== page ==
Language: Ancient Greek

Fall 2012: A Whirlwind Blend of Poetry, Fiction, Loud-mouthed Drama, and Phantasmagorical Art

The pieces from the issue play off of each other’s fears and discoveries so well that it is almost uncanny.

Michael Henry Heim, the translator who introduced to English readers Milan Kundera’s The Unbearable Lightness of Being—and my personal favorite, The Joke—dies on 29 September 2012. Not only do we mourn his passing, we regret not being able to publish the interview Heim agreed to months before. Michael Stein of Literalab, who has been researching interview questions for Asymptote when news breaks of Heim’s death, writes a tribute instead, which we publish on Tumblr (this being before the arrival of our blog). On the other hand, Yiyun Li—whom I have been courting since the beginning of Asymptote—finally agrees to grace the pages of our eighth issue (listen to a snippet of her conversation with Clare Wigfall here). Haven’t read Li? Start with “Love in the Marketplace” from A Thousand Years of Good Prayers. Sometimes, in my more indulgent moments as editor, I think of that story and channel the question that the narrator asks of her mother, who prides herself on the care she takes to make the very best hard boiled eggs that she has been selling for forty years: Who even notices?

The Fall 2012 issue was the first issue of Asymptote that I encountered when I decided to reconnect with literature after a long hiatus. And I’ll be perfectly candid: as a skeptic who has never been afraid of ghosts, I was somewhat bemused by the Halloween-tinged theme of fear and the supernatural. But when I delved a little deeper I found no Disneyfication of the old pagan ritual but rather an exploration of fear that encompassed both the everyday and the extraordinary. In a whirlwind blend of poetry, fiction, loud-mouthed drama, and even phantasmagorical art, readers encounter the ghosts of of memory, AIDS, old age, Alzheimer’s, lost cultural identity, and so much more.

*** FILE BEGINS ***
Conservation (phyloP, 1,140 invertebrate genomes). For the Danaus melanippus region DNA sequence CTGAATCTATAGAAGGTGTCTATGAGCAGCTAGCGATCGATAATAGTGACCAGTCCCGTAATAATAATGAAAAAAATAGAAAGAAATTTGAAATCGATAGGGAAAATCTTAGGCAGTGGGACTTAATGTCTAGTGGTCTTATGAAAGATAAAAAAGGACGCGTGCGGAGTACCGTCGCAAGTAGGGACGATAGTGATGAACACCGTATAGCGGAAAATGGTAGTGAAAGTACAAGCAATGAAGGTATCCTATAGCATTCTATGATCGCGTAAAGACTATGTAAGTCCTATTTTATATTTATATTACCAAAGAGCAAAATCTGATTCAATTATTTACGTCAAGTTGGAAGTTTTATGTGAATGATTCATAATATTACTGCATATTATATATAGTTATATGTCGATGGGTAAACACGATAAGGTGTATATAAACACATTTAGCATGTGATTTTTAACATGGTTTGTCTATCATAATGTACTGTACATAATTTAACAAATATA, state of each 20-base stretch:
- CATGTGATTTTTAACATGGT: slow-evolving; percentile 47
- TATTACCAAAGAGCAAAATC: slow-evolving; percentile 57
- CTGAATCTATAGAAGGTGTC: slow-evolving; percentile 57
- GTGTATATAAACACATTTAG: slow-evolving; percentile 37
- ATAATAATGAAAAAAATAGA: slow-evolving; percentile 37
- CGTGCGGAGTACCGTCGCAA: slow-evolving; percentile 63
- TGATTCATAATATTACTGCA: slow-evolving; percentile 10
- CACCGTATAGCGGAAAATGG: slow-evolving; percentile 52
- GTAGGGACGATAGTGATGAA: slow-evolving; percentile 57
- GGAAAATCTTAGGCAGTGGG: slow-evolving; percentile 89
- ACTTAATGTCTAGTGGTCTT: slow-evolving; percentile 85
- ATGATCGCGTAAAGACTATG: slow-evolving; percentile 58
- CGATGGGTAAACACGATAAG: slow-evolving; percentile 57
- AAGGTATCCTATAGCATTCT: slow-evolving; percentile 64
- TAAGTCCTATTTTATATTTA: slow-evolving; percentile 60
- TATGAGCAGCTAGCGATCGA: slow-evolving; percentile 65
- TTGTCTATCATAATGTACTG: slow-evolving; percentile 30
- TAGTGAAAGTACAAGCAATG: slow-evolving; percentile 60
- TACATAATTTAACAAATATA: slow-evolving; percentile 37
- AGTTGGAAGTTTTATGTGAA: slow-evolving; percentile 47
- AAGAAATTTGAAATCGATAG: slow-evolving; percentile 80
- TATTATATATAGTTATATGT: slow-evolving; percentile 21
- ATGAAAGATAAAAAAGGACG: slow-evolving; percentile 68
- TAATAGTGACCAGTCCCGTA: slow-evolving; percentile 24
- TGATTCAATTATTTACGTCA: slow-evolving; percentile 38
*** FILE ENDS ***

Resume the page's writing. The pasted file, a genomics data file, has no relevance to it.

The pieces from this issue play off of each other’s fears and discoveries so well that it is almost uncanny. Afzal Syed Ahmed’s poem, which begins “In your language every line begins from an opposite end,” responds to Aamer Hussein’s fear of returning to a ‘home’ that no longer feels like home—and not simply because both are translated from Urdu. As Hussein explains, “I’m losing my mother tongue. I’m a vagabond, I carry my home on my back. Now I shall turn this foreign tongue into a whip and lash them with their words.” When discussing in her interview why she doesn’t feel ready to be translated into Chinese, Yiyun Li demonstrates a similar fear of losing one’s language, of being misinterpreted, of being pushed out or forgotten. READ MORE…